What Makes Wuhan a Catastrophe?
Wuhan-based writer 方方, who has been a formidable force in Chinese literature, has been writing blog entries illuminating the tragedy left in the wake of the COVID19/coronavirus. I translated a paragraph in which she lashes out in anger at people that consider the city’s anguish under COVID19 crisis overblown. —Rui Zonh; translator
Wuhan is in the midst of a catastrophe, but what is a catastrophe? It’s not just something that makes you wear a mask, that shuts you inside for few days, or seals off your neighborhood except to passholders. A catastrophe is when a death log that took a hospital months to fill completely now takes several days; catastrophe is when a car taking bodies to a crematorium carries away body bags instead of one body at a time in a coffin.
Catastrophe isn’t one person dying in your family, but an entire family perishing within a few days or within a fortnight; Catastrophe is you dragging a sick body in every which way in the cold and the rain, trying to find a sickbed that will take you, and finding nothing. Catastrophe is you taking a number in the hospital queue first thing in the morning to dawn of the next day. Maybe you get called, maybe you don’t, but you already collapsed. Catastrophe is the hospital telling you a bed is free, but you’ve already taken your last breath waiting. Catastrophe is the when moment a gravely ill person enters the hospital, and realizing that if they die, that that moment is the time of farewells to the family, and the last moment they’ll ever see each other.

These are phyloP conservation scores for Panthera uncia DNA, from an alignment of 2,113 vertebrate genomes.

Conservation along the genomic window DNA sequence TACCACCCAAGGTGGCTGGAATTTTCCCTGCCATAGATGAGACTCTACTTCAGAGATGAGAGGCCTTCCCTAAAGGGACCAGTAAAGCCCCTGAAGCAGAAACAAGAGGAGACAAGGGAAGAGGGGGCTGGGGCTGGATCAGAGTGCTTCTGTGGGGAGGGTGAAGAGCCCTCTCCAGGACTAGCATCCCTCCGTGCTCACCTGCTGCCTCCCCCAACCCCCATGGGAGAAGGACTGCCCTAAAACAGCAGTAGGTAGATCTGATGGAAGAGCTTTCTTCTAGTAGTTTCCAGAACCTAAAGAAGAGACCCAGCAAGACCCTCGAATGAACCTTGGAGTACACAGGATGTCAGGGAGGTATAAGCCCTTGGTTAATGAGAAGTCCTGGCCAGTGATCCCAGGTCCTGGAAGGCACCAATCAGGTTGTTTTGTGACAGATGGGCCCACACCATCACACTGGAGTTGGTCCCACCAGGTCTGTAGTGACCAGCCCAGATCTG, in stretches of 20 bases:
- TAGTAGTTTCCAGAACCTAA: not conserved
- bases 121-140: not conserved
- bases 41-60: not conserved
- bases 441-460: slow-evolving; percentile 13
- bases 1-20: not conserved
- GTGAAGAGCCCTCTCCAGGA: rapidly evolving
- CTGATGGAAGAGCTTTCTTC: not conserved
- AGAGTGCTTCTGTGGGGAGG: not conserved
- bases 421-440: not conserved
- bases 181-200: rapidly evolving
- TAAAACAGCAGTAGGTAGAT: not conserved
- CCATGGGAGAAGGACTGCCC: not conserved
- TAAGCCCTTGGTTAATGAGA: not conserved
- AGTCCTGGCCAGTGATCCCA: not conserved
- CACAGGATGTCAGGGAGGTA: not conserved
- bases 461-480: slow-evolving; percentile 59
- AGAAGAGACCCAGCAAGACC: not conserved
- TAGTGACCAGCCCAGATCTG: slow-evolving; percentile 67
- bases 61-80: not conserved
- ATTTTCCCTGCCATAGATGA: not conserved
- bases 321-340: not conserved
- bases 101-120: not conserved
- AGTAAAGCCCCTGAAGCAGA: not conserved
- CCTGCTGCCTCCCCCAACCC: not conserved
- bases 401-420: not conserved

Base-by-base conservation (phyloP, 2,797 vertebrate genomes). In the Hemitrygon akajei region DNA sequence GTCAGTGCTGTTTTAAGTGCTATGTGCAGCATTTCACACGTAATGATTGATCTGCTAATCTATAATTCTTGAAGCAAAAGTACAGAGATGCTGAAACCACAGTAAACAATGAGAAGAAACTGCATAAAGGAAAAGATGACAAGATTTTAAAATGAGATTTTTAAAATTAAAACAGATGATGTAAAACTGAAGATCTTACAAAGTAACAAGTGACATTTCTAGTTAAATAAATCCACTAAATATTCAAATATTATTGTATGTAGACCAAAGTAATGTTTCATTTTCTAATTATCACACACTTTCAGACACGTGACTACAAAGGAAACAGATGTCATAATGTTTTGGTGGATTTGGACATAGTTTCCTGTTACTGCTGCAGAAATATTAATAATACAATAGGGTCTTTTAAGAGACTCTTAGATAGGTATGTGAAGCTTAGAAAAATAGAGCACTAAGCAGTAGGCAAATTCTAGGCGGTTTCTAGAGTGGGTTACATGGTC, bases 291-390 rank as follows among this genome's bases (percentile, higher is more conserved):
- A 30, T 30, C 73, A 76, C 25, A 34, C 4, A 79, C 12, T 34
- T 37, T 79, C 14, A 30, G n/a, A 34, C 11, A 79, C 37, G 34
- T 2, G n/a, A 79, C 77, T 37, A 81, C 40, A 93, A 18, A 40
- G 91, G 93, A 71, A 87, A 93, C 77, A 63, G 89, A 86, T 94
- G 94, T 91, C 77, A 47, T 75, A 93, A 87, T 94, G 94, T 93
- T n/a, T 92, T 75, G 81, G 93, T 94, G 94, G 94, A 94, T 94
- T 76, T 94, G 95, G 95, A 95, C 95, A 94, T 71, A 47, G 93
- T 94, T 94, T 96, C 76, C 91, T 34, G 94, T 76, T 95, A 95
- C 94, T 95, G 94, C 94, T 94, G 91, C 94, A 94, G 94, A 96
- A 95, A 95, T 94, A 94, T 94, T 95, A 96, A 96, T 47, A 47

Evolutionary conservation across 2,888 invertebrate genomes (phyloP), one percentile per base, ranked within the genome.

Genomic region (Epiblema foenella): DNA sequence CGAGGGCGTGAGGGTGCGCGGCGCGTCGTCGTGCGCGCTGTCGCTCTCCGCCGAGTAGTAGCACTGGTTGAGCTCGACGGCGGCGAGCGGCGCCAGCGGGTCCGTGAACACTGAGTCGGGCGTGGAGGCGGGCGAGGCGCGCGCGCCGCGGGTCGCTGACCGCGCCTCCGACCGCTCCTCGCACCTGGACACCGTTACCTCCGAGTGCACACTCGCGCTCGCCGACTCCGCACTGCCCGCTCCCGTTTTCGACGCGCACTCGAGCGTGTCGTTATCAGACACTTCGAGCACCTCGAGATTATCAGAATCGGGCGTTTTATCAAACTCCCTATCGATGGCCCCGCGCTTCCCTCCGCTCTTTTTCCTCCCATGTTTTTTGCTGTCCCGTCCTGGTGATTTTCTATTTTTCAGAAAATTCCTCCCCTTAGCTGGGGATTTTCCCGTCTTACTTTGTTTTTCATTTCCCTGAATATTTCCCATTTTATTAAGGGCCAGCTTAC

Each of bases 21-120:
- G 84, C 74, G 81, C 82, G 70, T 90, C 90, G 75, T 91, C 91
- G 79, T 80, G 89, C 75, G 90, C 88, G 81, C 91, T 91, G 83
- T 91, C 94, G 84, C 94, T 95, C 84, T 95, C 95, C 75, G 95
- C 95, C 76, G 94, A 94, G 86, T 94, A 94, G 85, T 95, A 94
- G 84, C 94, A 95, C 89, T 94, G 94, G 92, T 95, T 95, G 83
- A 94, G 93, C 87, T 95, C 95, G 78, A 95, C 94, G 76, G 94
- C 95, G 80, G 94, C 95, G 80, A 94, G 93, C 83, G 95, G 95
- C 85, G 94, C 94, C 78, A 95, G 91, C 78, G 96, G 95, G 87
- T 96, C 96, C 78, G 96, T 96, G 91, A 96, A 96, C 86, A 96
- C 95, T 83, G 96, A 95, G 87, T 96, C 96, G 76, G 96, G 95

Do you really think that in these times there are funerary arrangements that can be made for the family? That there are wills to be written, or if the dead can have the dignity that they deserve? No. The dead are the dead. They are hauled away and then immediately burnt up.
During the early days of the epidemic, there was no man power, there were no hospital beds, and there were no protections in place for medical personnel. Infection was widespread, and there weren’t enough people to staff and transport bodies to crematoriums. There weren’t enough cremation ovens. Yet the bodies carried the virus, and needed to be burnt as quickly as possible.
Are you aware of this at all? It’s not a lack of effort from the people, but the arrival of a catastrophe. The people have given their all, even overworking themselves, but still there is nothing to stop chatterboxes from saying otherwise.
Inner peace is impossible in the time of a catastrophe. There is only the unwillingness of the sick to die, only families worried sick, and the struggle to live by those close to death itself.